Future of Brand Loyalty Uncertain as EVs Reshape Industry

Future of Brand Loyalty Uncertain as EVs Reshape Industry

With Asian-American buyers leading the way, brand loyalty in the automotive industry is beginning to show some cracks.

Future of Brand Loyalty Uncertain as EVs Reshape Industry
The rising popularity of electric vehicles and the loyalty of Tesla owners is changing the nature of brand loyalty across the auto industry.

The combination of restless buyers and electrification is likely to lead to intense competition once inventories of new vehicles begin to increase, according to a new study of Consumer Loyalty by S&P Global Mobility.

Asian American buyers’ eye EVs

The S&P’s research also shows Asian-American buyers are one of the groups most interested in battery-electric vehicles. Tesla has built up a large, loyal following that other manufacturers will face as they begin their own push into the EV market, noted Tom Libby, S&P Global associate director of Loyalty and Industry Analysis, during the Industry Loyalty Review webinar in which the shifts in consumer behavior are discussed.

Libby also said the movement toward EVs is picking up momentum. “We’re seeing a growing acceptance of EVs,” he added, noting surveys this summer show nearly two-thirds of the owners of the families owning an electric vehicle would consider purchasing another. “We’ve never seen it that high.”

“There is a tsunami of electric vehicles coming,” he said. But through July just five models, the Tesla Model Y and Model 3, Ford Mach E, Chevrolet Bolt and Tesla Model X account for more than 70% of all EV sales in the U.S. 

2021 Ford Mustang Mach-E side barn
Five EVs, including the Ford Mustang Mach E, currently account for more than 70% of EV sales in the U.S.

Government policy on both the federal and state level also will play a major role in EV sales going forward. “It’s not necessarily retail driven,” he added, making it more challenging for manufacturers to manage.

Libby added charging is still a major hurdle for EV owners. “It can be very frustrating,” he said, adding the resilience of the nation’s electric grid is another issue.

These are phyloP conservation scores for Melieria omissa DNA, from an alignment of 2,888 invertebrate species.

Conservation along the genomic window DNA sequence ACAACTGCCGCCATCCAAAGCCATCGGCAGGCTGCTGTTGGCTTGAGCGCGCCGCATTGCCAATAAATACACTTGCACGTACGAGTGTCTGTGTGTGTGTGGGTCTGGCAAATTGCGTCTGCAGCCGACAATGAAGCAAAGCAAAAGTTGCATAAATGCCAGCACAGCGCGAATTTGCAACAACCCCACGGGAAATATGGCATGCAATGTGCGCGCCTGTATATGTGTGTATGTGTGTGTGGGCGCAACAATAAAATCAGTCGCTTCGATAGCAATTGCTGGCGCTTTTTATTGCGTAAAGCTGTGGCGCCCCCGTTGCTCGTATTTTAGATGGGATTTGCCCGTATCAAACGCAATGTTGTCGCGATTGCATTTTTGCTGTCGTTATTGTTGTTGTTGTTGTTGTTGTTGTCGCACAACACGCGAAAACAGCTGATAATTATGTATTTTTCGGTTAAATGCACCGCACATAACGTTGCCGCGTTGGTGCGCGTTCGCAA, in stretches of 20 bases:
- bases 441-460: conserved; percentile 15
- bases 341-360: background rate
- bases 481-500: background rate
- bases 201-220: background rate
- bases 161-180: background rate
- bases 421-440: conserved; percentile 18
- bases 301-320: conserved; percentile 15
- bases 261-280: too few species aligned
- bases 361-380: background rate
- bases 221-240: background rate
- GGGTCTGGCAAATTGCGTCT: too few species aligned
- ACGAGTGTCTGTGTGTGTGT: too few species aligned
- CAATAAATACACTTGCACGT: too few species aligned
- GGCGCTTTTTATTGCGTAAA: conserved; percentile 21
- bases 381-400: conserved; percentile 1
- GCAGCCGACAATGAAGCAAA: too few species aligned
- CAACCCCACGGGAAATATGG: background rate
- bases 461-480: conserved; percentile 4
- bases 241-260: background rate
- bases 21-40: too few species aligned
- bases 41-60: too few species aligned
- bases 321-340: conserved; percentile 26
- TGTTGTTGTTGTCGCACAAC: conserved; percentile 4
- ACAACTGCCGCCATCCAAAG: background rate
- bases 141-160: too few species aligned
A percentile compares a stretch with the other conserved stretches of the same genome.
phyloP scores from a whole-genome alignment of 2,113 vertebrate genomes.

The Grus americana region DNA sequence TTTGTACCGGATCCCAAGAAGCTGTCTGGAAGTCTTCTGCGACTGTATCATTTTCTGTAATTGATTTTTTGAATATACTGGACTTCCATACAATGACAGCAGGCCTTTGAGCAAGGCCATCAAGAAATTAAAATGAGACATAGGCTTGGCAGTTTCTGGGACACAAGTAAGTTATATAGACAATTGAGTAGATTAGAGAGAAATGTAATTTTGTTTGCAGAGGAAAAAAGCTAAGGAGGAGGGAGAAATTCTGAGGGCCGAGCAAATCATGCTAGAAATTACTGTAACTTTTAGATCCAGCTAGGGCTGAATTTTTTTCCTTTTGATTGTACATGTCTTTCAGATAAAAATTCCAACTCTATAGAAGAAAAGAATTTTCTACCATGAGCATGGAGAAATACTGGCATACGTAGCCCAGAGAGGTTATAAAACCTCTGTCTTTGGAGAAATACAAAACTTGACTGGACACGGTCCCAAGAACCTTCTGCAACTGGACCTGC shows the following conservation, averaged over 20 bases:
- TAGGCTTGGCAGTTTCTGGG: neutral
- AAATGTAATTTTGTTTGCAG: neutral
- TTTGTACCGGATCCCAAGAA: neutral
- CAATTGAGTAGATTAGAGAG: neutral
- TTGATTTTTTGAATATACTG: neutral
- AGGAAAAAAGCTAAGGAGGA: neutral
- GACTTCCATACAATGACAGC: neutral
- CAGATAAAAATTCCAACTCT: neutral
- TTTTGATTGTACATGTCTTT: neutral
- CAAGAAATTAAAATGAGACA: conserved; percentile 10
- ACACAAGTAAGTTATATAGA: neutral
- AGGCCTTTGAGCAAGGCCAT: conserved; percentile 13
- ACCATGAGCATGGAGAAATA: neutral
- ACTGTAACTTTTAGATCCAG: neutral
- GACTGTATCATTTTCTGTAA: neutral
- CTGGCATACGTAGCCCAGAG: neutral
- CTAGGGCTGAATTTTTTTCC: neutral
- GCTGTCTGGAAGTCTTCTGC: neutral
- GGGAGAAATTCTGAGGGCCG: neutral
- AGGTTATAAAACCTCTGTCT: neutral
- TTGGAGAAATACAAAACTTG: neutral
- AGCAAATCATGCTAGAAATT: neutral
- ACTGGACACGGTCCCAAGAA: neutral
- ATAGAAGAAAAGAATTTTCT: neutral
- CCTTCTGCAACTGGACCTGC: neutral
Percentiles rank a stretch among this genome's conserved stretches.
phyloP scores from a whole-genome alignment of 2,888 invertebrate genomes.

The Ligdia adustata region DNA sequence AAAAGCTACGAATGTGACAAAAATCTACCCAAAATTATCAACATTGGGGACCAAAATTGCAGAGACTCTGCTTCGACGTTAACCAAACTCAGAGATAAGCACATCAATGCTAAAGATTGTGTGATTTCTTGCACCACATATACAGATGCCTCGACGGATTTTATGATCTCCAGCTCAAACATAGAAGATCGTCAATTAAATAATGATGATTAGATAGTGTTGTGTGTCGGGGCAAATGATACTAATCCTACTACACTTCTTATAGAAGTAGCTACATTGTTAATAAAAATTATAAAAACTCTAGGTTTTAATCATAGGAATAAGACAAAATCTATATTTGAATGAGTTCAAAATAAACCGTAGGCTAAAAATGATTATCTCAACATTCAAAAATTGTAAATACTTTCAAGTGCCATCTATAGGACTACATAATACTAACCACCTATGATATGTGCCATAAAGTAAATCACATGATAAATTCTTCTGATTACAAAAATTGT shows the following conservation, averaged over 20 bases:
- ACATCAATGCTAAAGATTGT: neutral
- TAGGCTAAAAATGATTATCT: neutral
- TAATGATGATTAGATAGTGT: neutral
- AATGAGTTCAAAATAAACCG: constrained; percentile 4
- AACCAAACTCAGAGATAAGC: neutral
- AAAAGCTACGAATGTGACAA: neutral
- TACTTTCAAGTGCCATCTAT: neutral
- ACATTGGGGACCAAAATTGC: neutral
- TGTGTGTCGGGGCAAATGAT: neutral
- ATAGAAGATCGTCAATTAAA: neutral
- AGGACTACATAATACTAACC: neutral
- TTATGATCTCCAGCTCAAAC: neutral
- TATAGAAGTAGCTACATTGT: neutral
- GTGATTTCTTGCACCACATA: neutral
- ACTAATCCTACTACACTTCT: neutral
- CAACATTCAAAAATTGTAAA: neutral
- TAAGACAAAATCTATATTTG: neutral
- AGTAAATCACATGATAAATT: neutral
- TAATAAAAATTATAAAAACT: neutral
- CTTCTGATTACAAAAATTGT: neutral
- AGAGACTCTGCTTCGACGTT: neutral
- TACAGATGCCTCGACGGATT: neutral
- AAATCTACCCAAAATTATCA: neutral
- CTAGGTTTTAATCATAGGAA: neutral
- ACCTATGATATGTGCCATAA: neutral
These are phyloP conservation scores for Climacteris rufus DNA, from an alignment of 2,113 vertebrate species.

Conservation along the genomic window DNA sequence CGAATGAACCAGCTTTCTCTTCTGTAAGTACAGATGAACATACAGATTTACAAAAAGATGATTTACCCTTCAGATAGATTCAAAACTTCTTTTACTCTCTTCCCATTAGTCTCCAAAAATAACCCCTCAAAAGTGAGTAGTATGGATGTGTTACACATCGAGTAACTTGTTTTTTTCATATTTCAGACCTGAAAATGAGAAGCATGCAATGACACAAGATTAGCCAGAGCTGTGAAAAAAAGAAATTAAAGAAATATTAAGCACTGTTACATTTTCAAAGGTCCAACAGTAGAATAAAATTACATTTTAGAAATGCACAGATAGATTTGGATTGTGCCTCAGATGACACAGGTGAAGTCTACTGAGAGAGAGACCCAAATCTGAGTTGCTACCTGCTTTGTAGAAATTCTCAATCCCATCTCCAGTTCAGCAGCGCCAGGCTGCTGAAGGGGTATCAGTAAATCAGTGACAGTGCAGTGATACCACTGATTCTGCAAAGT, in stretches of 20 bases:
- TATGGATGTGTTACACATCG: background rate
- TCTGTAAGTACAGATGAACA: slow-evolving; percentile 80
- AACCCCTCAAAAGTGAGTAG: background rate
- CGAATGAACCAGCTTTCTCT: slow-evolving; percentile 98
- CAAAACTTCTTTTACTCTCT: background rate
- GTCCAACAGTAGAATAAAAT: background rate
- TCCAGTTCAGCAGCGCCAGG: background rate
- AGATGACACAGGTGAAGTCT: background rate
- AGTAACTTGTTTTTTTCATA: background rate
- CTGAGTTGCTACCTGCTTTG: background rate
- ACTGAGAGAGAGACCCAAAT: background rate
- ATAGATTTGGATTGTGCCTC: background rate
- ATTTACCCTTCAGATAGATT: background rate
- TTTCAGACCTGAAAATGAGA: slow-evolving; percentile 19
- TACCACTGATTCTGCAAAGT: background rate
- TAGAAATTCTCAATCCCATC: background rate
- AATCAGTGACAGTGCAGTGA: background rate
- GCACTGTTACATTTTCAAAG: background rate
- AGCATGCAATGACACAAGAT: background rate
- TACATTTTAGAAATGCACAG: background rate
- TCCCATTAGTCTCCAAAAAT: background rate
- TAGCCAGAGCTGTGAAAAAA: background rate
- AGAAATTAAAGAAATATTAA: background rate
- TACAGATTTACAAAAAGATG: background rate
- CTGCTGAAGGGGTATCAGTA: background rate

Nonetheless, a tsunami of EVs is rolling forward at full speed, setting the stage for intense competition among manufacturers.

South Korean brands gather more loyalty

Research brands show owner loyalty to South Korean brands, Hyundai and Kia, has grown steadily in recent years. A steady stream of new products plus the push into electrification have helped both brands maintain their customers and bring in new ones from other brands.

2023 Kia Sportage HEV
While brand loyalty is dropping for mainstream brands overall, Kia and Hyundai are bucking the trend.

On the other hand, the loyalty to other brands, such as Toyota, Honda, Nissan, Ford and Chevrolet, have declined at the same time.

Maintaining brand loyalty is critical to every manufacturer and established brands like Toyota, Ford and Chevrolet are unlikely to let market share slip away once they have more inventory in stock, opening the door to more and intense competition. “Target marketing aimed at keeping your own customers is likely to become more important,” he said.

The expansion of EV sales also will play a major role in the revival of competition. Several different variables such as the reputation of the new EVs, charging and product quality all will play a role, Libby added, as well as consumers growing understanding of the technology.

Tesla enters the competition in a strong position having already built a strong EV business. So far, the six brands from which Tesla has taken the most sales are European companies, including Mercedes-Benz, BMW, Audi, Porsche, Land Rover and Volvo. But it also has done well among mainstream brands Toyota, Honda, Ford and Chevrolet, Libby noted.

However, more recent surveys also reflect new brands such as Rivian and Lucid are winning over some Tesla customers as well as some from Honda, which has seen a noticeable drop in brand loyalty. Asian-American buyers, perhaps because of their concentration in West Coast cities where EVs are most popular, have been one group demonstrating a preference for EVs.

Libby, however, said buyers generally are becoming more restless and brand loyalty overall is now hovering at its lowest point since 2014, suggesting more buyers will be looking elsewhere as inventories begin to increase.

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